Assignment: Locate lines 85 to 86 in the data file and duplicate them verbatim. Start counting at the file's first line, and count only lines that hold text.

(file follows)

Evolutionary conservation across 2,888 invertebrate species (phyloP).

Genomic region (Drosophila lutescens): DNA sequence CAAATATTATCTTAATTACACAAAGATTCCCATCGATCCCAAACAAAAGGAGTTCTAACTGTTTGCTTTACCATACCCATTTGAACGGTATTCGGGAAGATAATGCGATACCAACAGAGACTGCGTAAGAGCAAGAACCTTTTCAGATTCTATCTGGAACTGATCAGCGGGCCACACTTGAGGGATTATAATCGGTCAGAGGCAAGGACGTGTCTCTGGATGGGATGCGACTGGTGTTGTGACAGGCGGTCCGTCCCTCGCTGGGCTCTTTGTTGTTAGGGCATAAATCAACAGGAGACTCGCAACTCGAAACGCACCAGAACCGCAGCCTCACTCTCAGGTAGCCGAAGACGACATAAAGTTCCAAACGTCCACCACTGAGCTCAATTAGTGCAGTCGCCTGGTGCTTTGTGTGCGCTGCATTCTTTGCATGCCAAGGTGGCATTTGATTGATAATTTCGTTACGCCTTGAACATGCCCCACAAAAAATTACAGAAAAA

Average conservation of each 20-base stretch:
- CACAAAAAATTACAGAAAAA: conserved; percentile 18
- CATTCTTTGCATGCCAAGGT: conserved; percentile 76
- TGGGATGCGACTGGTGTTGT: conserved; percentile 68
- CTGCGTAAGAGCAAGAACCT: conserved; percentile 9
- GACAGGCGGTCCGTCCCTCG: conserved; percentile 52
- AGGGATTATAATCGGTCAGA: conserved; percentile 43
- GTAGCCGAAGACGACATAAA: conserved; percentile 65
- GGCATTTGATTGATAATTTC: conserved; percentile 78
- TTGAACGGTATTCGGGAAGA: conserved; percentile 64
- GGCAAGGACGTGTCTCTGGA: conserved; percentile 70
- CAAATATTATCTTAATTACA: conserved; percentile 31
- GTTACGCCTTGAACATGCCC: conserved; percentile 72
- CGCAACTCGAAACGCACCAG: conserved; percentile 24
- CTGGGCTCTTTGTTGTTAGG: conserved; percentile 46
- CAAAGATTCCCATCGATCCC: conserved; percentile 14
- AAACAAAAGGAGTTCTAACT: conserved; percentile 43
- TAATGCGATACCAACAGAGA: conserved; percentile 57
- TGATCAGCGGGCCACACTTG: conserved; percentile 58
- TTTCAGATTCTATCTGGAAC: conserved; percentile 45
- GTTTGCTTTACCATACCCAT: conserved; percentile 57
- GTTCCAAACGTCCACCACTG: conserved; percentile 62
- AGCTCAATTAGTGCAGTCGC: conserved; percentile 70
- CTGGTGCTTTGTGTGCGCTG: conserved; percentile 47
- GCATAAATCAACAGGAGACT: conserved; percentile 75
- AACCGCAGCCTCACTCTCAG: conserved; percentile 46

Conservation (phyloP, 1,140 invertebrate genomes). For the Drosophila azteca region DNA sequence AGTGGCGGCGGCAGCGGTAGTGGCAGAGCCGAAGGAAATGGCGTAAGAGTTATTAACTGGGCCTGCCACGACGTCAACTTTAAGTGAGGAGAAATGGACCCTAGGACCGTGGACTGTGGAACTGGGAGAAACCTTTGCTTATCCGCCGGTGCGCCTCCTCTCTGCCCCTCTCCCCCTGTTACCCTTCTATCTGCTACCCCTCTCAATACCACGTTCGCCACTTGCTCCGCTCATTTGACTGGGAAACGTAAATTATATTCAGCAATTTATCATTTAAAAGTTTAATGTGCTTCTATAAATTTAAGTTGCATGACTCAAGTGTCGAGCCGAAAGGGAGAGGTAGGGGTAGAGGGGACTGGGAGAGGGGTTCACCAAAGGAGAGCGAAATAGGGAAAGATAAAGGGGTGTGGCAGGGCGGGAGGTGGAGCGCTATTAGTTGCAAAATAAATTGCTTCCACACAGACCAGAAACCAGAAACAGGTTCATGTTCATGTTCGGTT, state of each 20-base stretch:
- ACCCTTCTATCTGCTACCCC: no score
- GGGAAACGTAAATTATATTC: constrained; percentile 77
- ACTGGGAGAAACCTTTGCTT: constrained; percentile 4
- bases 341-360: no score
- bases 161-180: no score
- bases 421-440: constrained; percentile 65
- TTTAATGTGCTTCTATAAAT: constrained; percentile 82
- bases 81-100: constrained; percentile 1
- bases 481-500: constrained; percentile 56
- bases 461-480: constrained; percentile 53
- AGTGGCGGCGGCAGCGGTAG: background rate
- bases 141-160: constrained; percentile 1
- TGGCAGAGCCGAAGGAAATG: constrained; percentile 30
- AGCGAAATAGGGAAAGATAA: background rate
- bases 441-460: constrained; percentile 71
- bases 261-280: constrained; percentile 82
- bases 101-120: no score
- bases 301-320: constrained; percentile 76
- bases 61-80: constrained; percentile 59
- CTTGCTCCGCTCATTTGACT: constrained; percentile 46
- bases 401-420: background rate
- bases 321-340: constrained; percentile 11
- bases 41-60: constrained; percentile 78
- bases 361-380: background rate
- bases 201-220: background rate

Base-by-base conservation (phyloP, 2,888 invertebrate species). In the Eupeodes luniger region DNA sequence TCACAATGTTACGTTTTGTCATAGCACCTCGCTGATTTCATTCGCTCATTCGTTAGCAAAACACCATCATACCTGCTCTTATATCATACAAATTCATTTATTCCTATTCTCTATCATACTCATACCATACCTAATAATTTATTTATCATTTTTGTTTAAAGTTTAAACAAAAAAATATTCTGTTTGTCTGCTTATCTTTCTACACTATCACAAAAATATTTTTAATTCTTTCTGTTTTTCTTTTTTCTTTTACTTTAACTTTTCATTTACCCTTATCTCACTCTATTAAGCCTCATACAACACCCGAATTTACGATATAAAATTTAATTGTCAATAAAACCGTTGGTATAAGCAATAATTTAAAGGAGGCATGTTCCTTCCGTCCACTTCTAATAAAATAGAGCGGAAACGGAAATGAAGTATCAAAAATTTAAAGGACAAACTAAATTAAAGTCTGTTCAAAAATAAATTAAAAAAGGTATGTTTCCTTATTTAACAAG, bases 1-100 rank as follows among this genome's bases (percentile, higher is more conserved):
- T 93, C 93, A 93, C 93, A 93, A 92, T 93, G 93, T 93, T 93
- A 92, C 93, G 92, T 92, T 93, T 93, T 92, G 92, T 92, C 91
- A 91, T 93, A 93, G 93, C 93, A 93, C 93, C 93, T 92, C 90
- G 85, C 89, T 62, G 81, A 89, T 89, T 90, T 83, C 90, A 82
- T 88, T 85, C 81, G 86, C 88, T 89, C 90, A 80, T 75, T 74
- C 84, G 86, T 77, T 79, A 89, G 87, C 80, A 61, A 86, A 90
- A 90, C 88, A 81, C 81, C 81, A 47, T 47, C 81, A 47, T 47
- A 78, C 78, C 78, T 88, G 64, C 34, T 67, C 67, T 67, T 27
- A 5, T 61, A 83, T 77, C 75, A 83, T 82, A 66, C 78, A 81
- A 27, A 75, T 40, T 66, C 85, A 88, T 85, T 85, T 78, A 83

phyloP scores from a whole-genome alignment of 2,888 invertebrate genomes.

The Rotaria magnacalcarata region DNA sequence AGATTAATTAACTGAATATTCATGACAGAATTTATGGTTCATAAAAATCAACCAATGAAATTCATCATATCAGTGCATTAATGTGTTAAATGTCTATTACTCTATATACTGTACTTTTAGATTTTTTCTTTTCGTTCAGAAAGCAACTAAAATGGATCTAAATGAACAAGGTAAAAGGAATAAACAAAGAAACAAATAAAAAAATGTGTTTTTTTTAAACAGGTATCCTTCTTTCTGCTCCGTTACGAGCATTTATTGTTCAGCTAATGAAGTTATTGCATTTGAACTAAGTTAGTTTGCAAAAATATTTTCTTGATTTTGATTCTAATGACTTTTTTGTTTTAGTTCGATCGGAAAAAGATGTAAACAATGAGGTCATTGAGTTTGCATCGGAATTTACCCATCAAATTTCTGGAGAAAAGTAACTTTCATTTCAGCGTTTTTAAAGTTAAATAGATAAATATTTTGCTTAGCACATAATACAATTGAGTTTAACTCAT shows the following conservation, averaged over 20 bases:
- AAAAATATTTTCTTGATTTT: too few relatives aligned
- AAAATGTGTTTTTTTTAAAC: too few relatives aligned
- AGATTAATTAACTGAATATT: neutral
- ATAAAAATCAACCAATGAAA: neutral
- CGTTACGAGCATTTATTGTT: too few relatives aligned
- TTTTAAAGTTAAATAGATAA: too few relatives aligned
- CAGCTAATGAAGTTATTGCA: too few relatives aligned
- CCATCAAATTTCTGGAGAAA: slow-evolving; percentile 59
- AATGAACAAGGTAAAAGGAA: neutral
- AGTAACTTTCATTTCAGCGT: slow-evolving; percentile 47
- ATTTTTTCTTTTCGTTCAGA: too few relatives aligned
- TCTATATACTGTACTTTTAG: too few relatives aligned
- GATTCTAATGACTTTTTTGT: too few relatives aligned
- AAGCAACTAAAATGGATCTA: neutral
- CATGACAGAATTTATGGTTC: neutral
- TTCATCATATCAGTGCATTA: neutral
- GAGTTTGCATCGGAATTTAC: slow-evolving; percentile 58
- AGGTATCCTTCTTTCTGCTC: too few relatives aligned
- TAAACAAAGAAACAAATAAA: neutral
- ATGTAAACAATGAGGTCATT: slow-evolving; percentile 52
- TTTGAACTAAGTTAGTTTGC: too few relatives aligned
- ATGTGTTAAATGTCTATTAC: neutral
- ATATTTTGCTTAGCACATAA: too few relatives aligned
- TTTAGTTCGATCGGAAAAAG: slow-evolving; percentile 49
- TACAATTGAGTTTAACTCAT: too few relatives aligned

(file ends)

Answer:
- AGGTATCCTTCTTTCTGCTC: too few relatives aligned
- TAAACAAAGAAACAAATAAA: neutral